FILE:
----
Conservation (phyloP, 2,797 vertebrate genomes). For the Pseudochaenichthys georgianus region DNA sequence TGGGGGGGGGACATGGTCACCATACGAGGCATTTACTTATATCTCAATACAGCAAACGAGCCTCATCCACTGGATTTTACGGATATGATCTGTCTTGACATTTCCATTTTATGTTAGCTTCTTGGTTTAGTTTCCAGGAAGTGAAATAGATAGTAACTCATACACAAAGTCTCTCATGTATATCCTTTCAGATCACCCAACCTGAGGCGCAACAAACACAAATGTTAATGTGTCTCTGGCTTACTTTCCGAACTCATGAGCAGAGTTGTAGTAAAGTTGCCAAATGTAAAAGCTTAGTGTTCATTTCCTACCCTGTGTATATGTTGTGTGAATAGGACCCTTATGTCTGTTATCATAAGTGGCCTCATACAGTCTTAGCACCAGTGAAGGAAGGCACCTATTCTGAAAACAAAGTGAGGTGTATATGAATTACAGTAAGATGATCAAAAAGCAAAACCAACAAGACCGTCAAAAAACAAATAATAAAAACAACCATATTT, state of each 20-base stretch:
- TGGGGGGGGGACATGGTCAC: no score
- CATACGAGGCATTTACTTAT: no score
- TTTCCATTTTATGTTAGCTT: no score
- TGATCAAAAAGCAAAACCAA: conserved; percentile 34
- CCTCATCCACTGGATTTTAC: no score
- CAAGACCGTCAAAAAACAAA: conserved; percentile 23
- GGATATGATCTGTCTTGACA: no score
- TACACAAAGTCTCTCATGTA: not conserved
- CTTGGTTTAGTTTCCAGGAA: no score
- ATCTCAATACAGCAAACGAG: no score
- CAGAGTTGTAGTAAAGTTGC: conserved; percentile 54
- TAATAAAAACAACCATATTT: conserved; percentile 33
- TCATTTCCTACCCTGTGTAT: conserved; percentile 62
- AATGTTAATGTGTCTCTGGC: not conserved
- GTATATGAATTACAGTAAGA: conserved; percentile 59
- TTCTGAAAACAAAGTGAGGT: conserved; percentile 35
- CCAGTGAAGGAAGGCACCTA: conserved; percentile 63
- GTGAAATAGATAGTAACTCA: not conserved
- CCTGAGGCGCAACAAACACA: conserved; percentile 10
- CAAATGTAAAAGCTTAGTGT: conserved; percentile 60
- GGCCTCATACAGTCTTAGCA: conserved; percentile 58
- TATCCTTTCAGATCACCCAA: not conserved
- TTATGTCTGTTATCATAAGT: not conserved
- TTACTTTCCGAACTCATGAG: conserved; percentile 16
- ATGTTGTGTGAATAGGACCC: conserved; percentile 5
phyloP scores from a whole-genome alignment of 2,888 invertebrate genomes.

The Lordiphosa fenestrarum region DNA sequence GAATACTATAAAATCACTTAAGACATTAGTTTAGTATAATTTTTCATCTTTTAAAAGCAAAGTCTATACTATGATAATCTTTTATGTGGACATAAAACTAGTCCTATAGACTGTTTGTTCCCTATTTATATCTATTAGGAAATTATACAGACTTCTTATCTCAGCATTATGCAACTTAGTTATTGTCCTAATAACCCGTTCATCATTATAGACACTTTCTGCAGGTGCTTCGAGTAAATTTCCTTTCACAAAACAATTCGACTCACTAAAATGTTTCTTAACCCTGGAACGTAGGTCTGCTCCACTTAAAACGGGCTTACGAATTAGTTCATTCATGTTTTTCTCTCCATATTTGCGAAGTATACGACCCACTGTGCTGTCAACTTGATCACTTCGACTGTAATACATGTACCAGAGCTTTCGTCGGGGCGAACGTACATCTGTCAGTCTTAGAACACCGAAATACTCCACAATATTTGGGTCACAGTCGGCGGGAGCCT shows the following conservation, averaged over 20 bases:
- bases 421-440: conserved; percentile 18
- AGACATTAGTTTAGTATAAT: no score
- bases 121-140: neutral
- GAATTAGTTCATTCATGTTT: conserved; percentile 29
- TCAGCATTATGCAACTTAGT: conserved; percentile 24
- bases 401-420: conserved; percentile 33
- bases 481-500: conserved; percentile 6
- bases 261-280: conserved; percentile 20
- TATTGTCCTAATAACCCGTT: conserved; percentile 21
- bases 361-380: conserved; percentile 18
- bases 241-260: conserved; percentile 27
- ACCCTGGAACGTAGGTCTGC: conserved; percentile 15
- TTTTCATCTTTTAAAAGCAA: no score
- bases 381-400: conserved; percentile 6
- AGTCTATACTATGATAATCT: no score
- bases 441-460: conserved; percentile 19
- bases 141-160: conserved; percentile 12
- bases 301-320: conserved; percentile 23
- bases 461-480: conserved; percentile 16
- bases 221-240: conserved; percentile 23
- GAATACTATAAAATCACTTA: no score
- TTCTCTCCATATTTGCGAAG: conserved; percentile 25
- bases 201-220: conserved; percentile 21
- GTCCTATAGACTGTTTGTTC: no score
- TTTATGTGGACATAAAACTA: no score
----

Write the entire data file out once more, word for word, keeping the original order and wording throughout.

Conservation (phyloP, 2,797 vertebrate genomes). For the Pseudochaenichthys georgianus region DNA sequence TGGGGGGGGGACATGGTCACCATACGAGGCATTTACTTATATCTCAATACAGCAAACGAGCCTCATCCACTGGATTTTACGGATATGATCTGTCTTGACATTTCCATTTTATGTTAGCTTCTTGGTTTAGTTTCCAGGAAGTGAAATAGATAGTAACTCATACACAAAGTCTCTCATGTATATCCTTTCAGATCACCCAACCTGAGGCGCAACAAACACAAATGTTAATGTGTCTCTGGCTTACTTTCCGAACTCATGAGCAGAGTTGTAGTAAAGTTGCCAAATGTAAAAGCTTAGTGTTCATTTCCTACCCTGTGTATATGTTGTGTGAATAGGACCCTTATGTCTGTTATCATAAGTGGCCTCATACAGTCTTAGCACCAGTGAAGGAAGGCACCTATTCTGAAAACAAAGTGAGGTGTATATGAATTACAGTAAGATGATCAAAAAGCAAAACCAACAAGACCGTCAAAAAACAAATAATAAAAACAACCATATTT, state of each 20-base stretch:
- TGGGGGGGGGACATGGTCAC: no score
- CATACGAGGCATTTACTTAT: no score
- TTTCCATTTTATGTTAGCTT: no score
- TGATCAAAAAGCAAAACCAA: conserved; percentile 34
- CCTCATCCACTGGATTTTAC: no score
- CAAGACCGTCAAAAAACAAA: conserved; percentile 23
- GGATATGATCTGTCTTGACA: no score
- TACACAAAGTCTCTCATGTA: not conserved
- CTTGGTTTAGTTTCCAGGAA: no score
- ATCTCAATACAGCAAACGAG: no score
- CAGAGTTGTAGTAAAGTTGC: conserved; percentile 54
- TAATAAAAACAACCATATTT: conserved; percentile 33
- TCATTTCCTACCCTGTGTAT: conserved; percentile 62
- AATGTTAATGTGTCTCTGGC: not conserved
- GTATATGAATTACAGTAAGA: conserved; percentile 59
- TTCTGAAAACAAAGTGAGGT: conserved; percentile 35
- CCAGTGAAGGAAGGCACCTA: conserved; percentile 63
- GTGAAATAGATAGTAACTCA: not conserved
- CCTGAGGCGCAACAAACACA: conserved; percentile 10
- CAAATGTAAAAGCTTAGTGT: conserved; percentile 60
- GGCCTCATACAGTCTTAGCA: conserved; percentile 58
- TATCCTTTCAGATCACCCAA: not conserved
- TTATGTCTGTTATCATAAGT: not conserved
- TTACTTTCCGAACTCATGAG: conserved; percentile 16
- ATGTTGTGTGAATAGGACCC: conserved; percentile 5
phyloP scores from a whole-genome alignment of 2,888 invertebrate genomes.

The Lordiphosa fenestrarum region DNA sequence GAATACTATAAAATCACTTAAGACATTAGTTTAGTATAATTTTTCATCTTTTAAAAGCAAAGTCTATACTATGATAATCTTTTATGTGGACATAAAACTAGTCCTATAGACTGTTTGTTCCCTATTTATATCTATTAGGAAATTATACAGACTTCTTATCTCAGCATTATGCAACTTAGTTATTGTCCTAATAACCCGTTCATCATTATAGACACTTTCTGCAGGTGCTTCGAGTAAATTTCCTTTCACAAAACAATTCGACTCACTAAAATGTTTCTTAACCCTGGAACGTAGGTCTGCTCCACTTAAAACGGGCTTACGAATTAGTTCATTCATGTTTTTCTCTCCATATTTGCGAAGTATACGACCCACTGTGCTGTCAACTTGATCACTTCGACTGTAATACATGTACCAGAGCTTTCGTCGGGGCGAACGTACATCTGTCAGTCTTAGAACACCGAAATACTCCACAATATTTGGGTCACAGTCGGCGGGAGCCT shows the following conservation, averaged over 20 bases:
- bases 421-440: conserved; percentile 18
- AGACATTAGTTTAGTATAAT: no score
- bases 121-140: neutral
- GAATTAGTTCATTCATGTTT: conserved; percentile 29
- TCAGCATTATGCAACTTAGT: conserved; percentile 24
- bases 401-420: conserved; percentile 33
- bases 481-500: conserved; percentile 6
- bases 261-280: conserved; percentile 20
- TATTGTCCTAATAACCCGTT: conserved; percentile 21
- bases 361-380: conserved; percentile 18
- bases 241-260: conserved; percentile 27
- ACCCTGGAACGTAGGTCTGC: conserved; percentile 15
- TTTTCATCTTTTAAAAGCAA: no score
- bases 381-400: conserved; percentile 6
- AGTCTATACTATGATAATCT: no score
- bases 441-460: conserved; percentile 19
- bases 141-160: conserved; percentile 12
- bases 301-320: conserved; percentile 23
- bases 461-480: conserved; percentile 16
- bases 221-240: conserved; percentile 23
- GAATACTATAAAATCACTTA: no score
- TTCTCTCCATATTTGCGAAG: conserved; percentile 25
- bases 201-220: conserved; percentile 21
- GTCCTATAGACTGTTTGTTC: no score
- TTTATGTGGACATAAAACTA: no score